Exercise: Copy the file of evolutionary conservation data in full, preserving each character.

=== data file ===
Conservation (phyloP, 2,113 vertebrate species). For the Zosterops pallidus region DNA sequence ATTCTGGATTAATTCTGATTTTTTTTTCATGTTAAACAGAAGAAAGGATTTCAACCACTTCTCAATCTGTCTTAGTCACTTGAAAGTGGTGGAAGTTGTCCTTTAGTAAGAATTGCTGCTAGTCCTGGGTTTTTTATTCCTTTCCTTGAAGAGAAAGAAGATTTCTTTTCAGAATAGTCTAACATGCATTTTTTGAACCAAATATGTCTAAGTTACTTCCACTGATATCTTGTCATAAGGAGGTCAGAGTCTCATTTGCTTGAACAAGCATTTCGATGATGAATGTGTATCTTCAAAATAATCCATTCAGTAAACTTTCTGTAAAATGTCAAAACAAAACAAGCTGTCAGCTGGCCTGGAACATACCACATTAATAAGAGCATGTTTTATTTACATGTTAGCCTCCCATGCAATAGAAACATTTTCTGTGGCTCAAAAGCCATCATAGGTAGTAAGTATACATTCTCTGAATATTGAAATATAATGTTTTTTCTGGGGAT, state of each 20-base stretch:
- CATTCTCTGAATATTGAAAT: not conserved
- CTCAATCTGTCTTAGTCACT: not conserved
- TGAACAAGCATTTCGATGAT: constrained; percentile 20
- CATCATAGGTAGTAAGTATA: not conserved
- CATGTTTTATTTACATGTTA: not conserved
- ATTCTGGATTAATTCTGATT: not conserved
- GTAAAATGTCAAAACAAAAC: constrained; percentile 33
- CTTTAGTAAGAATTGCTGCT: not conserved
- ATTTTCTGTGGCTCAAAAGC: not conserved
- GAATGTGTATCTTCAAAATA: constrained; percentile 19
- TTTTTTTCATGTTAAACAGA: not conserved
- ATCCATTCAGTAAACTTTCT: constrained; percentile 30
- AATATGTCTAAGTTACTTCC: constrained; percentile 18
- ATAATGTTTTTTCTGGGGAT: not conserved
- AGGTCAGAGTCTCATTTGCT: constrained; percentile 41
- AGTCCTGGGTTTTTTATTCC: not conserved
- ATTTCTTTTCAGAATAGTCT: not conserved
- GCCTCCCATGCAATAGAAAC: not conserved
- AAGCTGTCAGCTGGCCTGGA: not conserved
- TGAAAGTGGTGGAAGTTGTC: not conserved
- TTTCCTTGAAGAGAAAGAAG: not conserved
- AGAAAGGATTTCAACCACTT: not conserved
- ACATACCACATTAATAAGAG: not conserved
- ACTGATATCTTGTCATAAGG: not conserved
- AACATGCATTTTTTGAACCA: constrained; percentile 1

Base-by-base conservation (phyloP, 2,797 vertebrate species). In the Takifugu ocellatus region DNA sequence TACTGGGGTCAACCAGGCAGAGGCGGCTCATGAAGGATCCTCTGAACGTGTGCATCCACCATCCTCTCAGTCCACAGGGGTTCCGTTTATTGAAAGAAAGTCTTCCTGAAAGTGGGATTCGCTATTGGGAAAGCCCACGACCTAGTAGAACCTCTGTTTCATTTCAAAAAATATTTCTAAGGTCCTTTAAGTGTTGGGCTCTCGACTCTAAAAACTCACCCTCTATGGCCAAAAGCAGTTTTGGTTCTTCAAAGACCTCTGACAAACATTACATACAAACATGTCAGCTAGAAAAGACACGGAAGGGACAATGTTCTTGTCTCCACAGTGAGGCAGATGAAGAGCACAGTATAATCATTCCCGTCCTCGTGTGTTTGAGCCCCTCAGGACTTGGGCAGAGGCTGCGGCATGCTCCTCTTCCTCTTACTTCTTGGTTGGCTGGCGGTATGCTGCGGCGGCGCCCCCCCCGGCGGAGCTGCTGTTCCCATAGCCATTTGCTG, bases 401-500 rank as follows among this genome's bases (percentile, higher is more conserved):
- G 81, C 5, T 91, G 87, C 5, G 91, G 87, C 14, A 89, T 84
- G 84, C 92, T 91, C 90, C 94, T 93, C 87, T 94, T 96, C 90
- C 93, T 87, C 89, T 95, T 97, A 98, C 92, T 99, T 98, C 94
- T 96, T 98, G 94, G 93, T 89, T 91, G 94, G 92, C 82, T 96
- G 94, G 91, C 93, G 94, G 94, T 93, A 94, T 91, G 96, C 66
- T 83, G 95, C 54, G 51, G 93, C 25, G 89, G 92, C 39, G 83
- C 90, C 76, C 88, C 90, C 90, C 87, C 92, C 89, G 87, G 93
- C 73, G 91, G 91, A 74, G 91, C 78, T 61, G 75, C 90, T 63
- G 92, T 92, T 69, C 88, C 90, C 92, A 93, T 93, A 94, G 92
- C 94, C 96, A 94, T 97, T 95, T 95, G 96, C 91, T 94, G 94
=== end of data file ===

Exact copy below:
Conservation (phyloP, 2,113 vertebrate species). For the Zosterops pallidus region DNA sequence ATTCTGGATTAATTCTGATTTTTTTTTCATGTTAAACAGAAGAAAGGATTTCAACCACTTCTCAATCTGTCTTAGTCACTTGAAAGTGGTGGAAGTTGTCCTTTAGTAAGAATTGCTGCTAGTCCTGGGTTTTTTATTCCTTTCCTTGAAGAGAAAGAAGATTTCTTTTCAGAATAGTCTAACATGCATTTTTTGAACCAAATATGTCTAAGTTACTTCCACTGATATCTTGTCATAAGGAGGTCAGAGTCTCATTTGCTTGAACAAGCATTTCGATGATGAATGTGTATCTTCAAAATAATCCATTCAGTAAACTTTCTGTAAAATGTCAAAACAAAACAAGCTGTCAGCTGGCCTGGAACATACCACATTAATAAGAGCATGTTTTATTTACATGTTAGCCTCCCATGCAATAGAAACATTTTCTGTGGCTCAAAAGCCATCATAGGTAGTAAGTATACATTCTCTGAATATTGAAATATAATGTTTTTTCTGGGGAT, state of each 20-base stretch:
- CATTCTCTGAATATTGAAAT: not conserved
- CTCAATCTGTCTTAGTCACT: not conserved
- TGAACAAGCATTTCGATGAT: constrained; percentile 20
- CATCATAGGTAGTAAGTATA: not conserved
- CATGTTTTATTTACATGTTA: not conserved
- ATTCTGGATTAATTCTGATT: not conserved
- GTAAAATGTCAAAACAAAAC: constrained; percentile 33
- CTTTAGTAAGAATTGCTGCT: not conserved
- ATTTTCTGTGGCTCAAAAGC: not conserved
- GAATGTGTATCTTCAAAATA: constrained; percentile 19
- TTTTTTTCATGTTAAACAGA: not conserved
- ATCCATTCAGTAAACTTTCT: constrained; percentile 30
- AATATGTCTAAGTTACTTCC: constrained; percentile 18
- ATAATGTTTTTTCTGGGGAT: not conserved
- AGGTCAGAGTCTCATTTGCT: constrained; percentile 41
- AGTCCTGGGTTTTTTATTCC: not conserved
- ATTTCTTTTCAGAATAGTCT: not conserved
- GCCTCCCATGCAATAGAAAC: not conserved
- AAGCTGTCAGCTGGCCTGGA: not conserved
- TGAAAGTGGTGGAAGTTGTC: not conserved
- TTTCCTTGAAGAGAAAGAAG: not conserved
- AGAAAGGATTTCAACCACTT: not conserved
- ACATACCACATTAATAAGAG: not conserved
- ACTGATATCTTGTCATAAGG: not conserved
- AACATGCATTTTTTGAACCA: constrained; percentile 1

Base-by-base conservation (phyloP, 2,797 vertebrate species). In the Takifugu ocellatus region DNA sequence TACTGGGGTCAACCAGGCAGAGGCGGCTCATGAAGGATCCTCTGAACGTGTGCATCCACCATCCTCTCAGTCCACAGGGGTTCCGTTTATTGAAAGAAAGTCTTCCTGAAAGTGGGATTCGCTATTGGGAAAGCCCACGACCTAGTAGAACCTCTGTTTCATTTCAAAAAATATTTCTAAGGTCCTTTAAGTGTTGGGCTCTCGACTCTAAAAACTCACCCTCTATGGCCAAAAGCAGTTTTGGTTCTTCAAAGACCTCTGACAAACATTACATACAAACATGTCAGCTAGAAAAGACACGGAAGGGACAATGTTCTTGTCTCCACAGTGAGGCAGATGAAGAGCACAGTATAATCATTCCCGTCCTCGTGTGTTTGAGCCCCTCAGGACTTGGGCAGAGGCTGCGGCATGCTCCTCTTCCTCTTACTTCTTGGTTGGCTGGCGGTATGCTGCGGCGGCGCCCCCCCCGGCGGAGCTGCTGTTCCCATAGCCATTTGCTG, bases 401-500 rank as follows among this genome's bases (percentile, higher is more conserved):
- G 81, C 5, T 91, G 87, C 5, G 91, G 87, C 14, A 89, T 84
- G 84, C 92, T 91, C 90, C 94, T 93, C 87, T 94, T 96, C 90
- C 93, T 87, C 89, T 95, T 97, A 98, C 92, T 99, T 98, C 94
- T 96, T 98, G 94, G 93, T 89, T 91, G 94, G 92, C 82, T 96
- G 94, G 91, C 93, G 94, G 94, T 93, A 94, T 91, G 96, C 66
- T 83, G 95, C 54, G 51, G 93, C 25, G 89, G 92, C 39, G 83
- C 90, C 76, C 88, C 90, C 90, C 87, C 92, C 89, G 87, G 93
- C 73, G 91, G 91, A 74, G 91, C 78, T 61, G 75, C 90, T 63
- G 92, T 92, T 69, C 88, C 90, C 92, A 93, T 93, A 94, G 92
- C 94, C 96, A 94, T 97, T 95, T 95, G 96, C 91, T 94, G 94